It is here that the BOPF shines. Within the BOPF, everything has its place. Business data is modeled consistently in BO nodes and attributes. Behaviors are defined as actions. Validations are performed automatically via validation modules. Triggers can be defined using determinations. The relationships between BOs is defined statically via associations. Once a developer becomes comfortable with the framework, the BOPF takes all of the guessing out of business object development. The BO encapsulates all of the functionality and provides consistent access to all of the producers/consumers outlined above.

In time, this sort of consistency can give rise to additional frameworks which sit on top of the BOPF. An example of this is the Floorplan Manager BOPF Integration (FBI) framework which simplifies the way that FPM feeder classes access BOPF nodes. Much of this will become clearer as we move on. For now, suffice it so say that the BOPF provides us with a tremendous springboard for developing business objects.

Next Steps

Now that you have a basic feel for what the BOPF is all about, we’ll move on to some more specific topics of interest. In my next blog, I’ll tackle BOs from a design perspective.

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10 Comments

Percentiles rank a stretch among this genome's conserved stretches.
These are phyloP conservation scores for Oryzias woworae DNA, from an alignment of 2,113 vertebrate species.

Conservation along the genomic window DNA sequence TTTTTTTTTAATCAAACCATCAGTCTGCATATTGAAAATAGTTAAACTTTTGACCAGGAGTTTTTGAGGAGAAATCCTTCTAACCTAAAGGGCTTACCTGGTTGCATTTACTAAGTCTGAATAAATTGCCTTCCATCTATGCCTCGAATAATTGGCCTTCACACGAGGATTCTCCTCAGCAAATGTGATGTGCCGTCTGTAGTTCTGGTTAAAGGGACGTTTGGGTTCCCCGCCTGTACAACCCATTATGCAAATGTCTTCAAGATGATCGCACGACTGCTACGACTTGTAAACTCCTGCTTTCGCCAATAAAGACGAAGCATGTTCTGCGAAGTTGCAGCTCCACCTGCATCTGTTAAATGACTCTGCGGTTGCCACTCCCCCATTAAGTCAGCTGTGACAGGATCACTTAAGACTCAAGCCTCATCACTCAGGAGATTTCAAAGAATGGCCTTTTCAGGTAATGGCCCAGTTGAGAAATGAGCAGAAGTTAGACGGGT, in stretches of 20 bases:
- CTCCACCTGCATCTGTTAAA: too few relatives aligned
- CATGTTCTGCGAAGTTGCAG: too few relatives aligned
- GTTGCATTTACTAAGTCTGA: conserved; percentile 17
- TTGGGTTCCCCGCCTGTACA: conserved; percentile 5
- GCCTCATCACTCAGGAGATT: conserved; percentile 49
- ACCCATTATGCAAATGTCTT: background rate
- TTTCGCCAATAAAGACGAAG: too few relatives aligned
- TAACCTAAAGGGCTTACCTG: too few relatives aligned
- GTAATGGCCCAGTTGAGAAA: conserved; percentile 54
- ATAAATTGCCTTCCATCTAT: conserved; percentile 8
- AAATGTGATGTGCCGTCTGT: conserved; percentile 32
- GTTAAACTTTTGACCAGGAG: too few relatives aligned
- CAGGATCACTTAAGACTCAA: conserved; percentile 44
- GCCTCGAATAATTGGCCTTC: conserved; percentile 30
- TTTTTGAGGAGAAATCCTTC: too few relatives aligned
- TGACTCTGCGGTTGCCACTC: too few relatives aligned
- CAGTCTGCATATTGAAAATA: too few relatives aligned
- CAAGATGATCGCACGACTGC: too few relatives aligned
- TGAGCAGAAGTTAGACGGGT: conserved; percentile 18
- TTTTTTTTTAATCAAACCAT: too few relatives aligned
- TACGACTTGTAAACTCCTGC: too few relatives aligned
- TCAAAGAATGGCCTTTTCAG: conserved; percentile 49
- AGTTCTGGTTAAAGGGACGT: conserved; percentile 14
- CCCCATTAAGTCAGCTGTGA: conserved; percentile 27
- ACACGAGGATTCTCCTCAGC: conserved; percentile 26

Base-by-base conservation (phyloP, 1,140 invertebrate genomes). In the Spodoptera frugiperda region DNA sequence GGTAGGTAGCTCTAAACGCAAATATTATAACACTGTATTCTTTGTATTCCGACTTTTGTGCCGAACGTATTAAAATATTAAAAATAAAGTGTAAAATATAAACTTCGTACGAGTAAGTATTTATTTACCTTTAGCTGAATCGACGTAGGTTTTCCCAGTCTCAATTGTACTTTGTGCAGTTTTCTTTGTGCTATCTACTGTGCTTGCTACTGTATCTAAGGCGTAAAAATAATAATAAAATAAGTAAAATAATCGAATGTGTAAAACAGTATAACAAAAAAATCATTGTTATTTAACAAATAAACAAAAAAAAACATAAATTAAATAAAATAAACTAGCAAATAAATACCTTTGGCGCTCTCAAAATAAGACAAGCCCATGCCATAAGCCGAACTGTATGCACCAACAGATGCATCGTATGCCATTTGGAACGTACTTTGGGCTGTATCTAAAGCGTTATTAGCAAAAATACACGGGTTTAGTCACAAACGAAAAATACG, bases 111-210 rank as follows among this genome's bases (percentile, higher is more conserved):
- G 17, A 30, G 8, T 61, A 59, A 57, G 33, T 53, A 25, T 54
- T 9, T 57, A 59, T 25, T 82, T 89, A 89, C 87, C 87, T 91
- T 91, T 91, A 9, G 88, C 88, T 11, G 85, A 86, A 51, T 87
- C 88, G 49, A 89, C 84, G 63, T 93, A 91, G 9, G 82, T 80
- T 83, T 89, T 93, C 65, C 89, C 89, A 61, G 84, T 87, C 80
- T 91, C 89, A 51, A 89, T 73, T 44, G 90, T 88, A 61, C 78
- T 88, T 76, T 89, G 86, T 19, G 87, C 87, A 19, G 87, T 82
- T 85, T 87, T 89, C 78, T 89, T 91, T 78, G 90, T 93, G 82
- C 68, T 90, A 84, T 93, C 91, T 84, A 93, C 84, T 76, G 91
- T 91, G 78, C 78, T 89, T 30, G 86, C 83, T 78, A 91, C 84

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  1. Thea Hillenbrand

    Hi James,

    Congratulations on this excellent series on BOPF. We feel a bit ashamed not having delivered these informations by our own.

    BOPF was an internal tool to ease and govern our application development. Last year we saw an increasing interest from partners and customers and we decided to open it also for customer usage. Not the /BOPF/CONF_UI transaction – good enough for internal usage – but the enriched enhancement workbench which we renamed to Business Object Builder (transaction BOB). This transaction can be used to create new BOs and enhance existing ones.

    This happend with SAP Business Suite EHP5 SP11 and SAP Business Suite EHP6 SP05. The related note is 1760610.

    Regards

    Thea

    (0) 
  2. Fred Verheul

    Hi James,

    Always a bit slow, I’m just starting to explore the BOPF via your blog series. Thanks for taking the time to compile this, excellent job!

    Cheers, Fred

    (0) 
  3. Tudor Riscutia

    Hello James,

    Excellent introduction into BOPF, I’ve shared this in my team and recommended it to anyone curious about this topic. Please, be so kind and continue writing articles about BOPF.

    Greetings from Romania!

    Tudor

    (1)